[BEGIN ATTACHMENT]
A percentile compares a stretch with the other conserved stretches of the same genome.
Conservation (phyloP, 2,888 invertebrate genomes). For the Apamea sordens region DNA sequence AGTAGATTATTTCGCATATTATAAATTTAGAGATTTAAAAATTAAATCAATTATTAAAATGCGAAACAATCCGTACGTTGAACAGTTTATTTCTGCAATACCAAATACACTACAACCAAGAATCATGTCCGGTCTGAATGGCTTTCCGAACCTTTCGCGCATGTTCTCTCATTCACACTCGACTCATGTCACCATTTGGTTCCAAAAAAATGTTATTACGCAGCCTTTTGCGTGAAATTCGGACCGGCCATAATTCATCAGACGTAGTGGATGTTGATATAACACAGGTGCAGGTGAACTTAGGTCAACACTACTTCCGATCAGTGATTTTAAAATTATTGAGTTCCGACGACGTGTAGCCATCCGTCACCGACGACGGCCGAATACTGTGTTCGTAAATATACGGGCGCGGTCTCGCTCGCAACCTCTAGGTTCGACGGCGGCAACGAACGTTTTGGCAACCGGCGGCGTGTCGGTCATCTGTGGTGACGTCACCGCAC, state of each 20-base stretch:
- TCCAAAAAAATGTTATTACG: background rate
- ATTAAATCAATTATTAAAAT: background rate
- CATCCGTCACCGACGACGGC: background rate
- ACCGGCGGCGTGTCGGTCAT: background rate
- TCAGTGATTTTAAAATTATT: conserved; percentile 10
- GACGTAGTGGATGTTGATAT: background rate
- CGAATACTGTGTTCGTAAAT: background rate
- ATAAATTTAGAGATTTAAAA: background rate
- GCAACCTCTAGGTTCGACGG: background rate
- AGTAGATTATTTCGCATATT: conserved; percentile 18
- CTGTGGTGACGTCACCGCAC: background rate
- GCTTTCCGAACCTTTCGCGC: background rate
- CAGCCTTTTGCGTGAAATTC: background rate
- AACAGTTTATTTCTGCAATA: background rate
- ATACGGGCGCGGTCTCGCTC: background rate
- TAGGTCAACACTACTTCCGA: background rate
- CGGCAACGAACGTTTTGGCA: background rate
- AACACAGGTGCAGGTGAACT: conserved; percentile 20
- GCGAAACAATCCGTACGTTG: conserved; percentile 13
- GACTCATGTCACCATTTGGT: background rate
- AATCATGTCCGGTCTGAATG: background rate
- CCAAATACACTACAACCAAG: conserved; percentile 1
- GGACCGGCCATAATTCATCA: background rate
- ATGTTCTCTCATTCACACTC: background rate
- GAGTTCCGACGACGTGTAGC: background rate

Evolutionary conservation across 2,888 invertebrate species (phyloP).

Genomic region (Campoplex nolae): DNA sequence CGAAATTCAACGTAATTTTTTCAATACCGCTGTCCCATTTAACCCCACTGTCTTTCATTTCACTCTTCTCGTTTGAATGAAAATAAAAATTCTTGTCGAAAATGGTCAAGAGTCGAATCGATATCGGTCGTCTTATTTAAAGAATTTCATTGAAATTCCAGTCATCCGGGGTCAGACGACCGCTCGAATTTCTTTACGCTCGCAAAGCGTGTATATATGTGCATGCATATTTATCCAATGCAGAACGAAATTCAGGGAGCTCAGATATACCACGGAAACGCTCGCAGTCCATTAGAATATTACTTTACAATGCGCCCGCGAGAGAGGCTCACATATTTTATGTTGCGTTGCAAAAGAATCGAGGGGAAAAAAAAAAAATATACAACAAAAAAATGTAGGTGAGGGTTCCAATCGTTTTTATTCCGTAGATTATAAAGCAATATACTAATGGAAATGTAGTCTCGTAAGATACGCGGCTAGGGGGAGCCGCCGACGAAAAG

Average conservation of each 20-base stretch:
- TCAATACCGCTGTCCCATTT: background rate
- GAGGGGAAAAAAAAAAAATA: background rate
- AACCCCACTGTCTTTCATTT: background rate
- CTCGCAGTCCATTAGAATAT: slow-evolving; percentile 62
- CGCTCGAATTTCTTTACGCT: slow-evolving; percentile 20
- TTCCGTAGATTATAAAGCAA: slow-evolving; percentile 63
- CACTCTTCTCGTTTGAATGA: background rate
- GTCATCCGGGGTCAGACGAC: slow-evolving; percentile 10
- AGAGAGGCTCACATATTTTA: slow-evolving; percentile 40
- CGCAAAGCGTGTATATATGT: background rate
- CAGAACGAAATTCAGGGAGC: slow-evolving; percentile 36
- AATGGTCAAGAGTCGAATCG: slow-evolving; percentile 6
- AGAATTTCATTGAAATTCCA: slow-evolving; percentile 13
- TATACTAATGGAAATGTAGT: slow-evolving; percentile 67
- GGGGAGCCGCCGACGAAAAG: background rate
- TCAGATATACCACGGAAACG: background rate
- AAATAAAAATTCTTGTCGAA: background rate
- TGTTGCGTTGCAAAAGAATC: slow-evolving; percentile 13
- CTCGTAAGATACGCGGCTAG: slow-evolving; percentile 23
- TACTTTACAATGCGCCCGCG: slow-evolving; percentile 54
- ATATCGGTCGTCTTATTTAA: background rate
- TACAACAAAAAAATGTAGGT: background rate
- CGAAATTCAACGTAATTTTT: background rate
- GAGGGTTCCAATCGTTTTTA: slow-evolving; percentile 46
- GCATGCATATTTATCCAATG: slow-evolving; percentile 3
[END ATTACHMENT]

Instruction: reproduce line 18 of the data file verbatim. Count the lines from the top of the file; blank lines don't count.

- TAGGTCAACACTACTTCCGA: background rate